Sharing The Secrets

As with all previous working vacations, this one ended well before Ruth and I were ready to leave. On that final day in Nairobi my feelings of exuberance and delight were in marked contrast to the tears of uncertainty described in the earlier post Fears and Doubts.   Our going-away dinner at the Carnivore Restaurant, a well-known Nairobi bar and eatery famous for game meat (see photo) was a rousing, rambunctious, and bittersweet affair. During this three-month African sojourn we had made good friends with whom we are still in contact, traveled throughout the region, and saw incomparable sights, both expected–animals, game parks–and completely unexpected–Rift Valley archeology, the vibrant Jewish community, the slums of Kibera. Best of all I was able to contribute to the academic program of the University of Nairobi, learn about life in Kenya, settle in to a comfortable routine, and even begin to feel a bit like a local.

Menu at the Carnivore Restaurant in Nairobi. Note Game Meat Items Such as Zebra, Ostrich, Hartebeest, and Crocodile

When we returned to Minneapolis in early September 1987, my wife and I agreed that this Kenyan adventure had cemented our dedication to long-term travel and convinced us that living and working overseas would be a permanent part of our professional lives. The postings described on these pages—England, Israel, Australia, and now Kenya—had brought us to the point where we were no longer travel “newbies;” no longer intimidated by daily life in a strange, new place. Instead, we were well on our way to gaining a reputation as seasoned, street-savvy world travelers able to adapt to and flourish in a new culture, a reputation those around us were also beginning to notice. Family members, friends, and colleagues began inquiring how I was able to locate, plan, and finance these exotic vacations.  They asked questions about renting out our home, finding overseas accommodations, staying healthy, and traveling safely with young children.  More and more I found myself relating stories and sharing ideas about how they might create their own colorful adventures to their own dream destinations. Thus began my lifelong passion for storytelling and helping others to live and work overseas, a passion that ultimately led me to produce this blog and author the book On The Other Guy’s Dime: A Professional’s Guide To Traveling Without Paying, a combination travel memoir and  “how-to” guide now nearing completion.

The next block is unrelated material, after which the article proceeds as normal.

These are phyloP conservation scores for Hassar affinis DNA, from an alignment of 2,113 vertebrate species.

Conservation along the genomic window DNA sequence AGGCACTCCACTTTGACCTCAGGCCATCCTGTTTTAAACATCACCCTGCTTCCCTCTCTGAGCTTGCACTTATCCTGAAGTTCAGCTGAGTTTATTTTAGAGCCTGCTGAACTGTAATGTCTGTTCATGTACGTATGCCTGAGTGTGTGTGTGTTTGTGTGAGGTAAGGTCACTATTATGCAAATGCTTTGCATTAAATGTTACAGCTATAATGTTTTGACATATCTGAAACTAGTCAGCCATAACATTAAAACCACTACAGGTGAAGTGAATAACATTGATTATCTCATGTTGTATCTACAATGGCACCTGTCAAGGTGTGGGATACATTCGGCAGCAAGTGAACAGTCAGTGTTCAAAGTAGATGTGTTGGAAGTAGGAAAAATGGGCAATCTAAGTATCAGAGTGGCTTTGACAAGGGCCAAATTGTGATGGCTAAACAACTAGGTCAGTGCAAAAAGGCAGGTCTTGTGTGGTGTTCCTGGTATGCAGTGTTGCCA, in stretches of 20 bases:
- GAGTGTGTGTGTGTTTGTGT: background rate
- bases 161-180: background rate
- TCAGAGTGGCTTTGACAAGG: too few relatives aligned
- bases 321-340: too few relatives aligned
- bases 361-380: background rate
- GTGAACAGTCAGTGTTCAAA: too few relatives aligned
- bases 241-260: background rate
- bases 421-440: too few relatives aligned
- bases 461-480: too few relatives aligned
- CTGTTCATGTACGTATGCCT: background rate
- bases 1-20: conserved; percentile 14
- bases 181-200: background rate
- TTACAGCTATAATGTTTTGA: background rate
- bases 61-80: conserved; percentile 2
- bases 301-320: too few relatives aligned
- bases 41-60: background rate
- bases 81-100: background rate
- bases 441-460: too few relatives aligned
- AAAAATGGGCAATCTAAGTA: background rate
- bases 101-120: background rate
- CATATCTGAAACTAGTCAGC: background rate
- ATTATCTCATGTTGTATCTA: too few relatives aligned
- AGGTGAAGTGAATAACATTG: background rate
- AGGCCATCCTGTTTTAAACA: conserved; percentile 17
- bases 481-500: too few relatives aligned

Following our return Ruth and I did not promise to duplicate this experience on a fixed schedule as we were well aware that the timing of future working vacations would depend on the vagaries of funding, family, and job availability. However, we did commit to doing everything in our power to locate and take advantage of whatever opportunities might arise, and we pledged ourselves to ensuring that the interval between trips would never become inordinately large.  Fortunately, the next adventure, an all-expenses paid working vacation to Japan, was not too long in coming.

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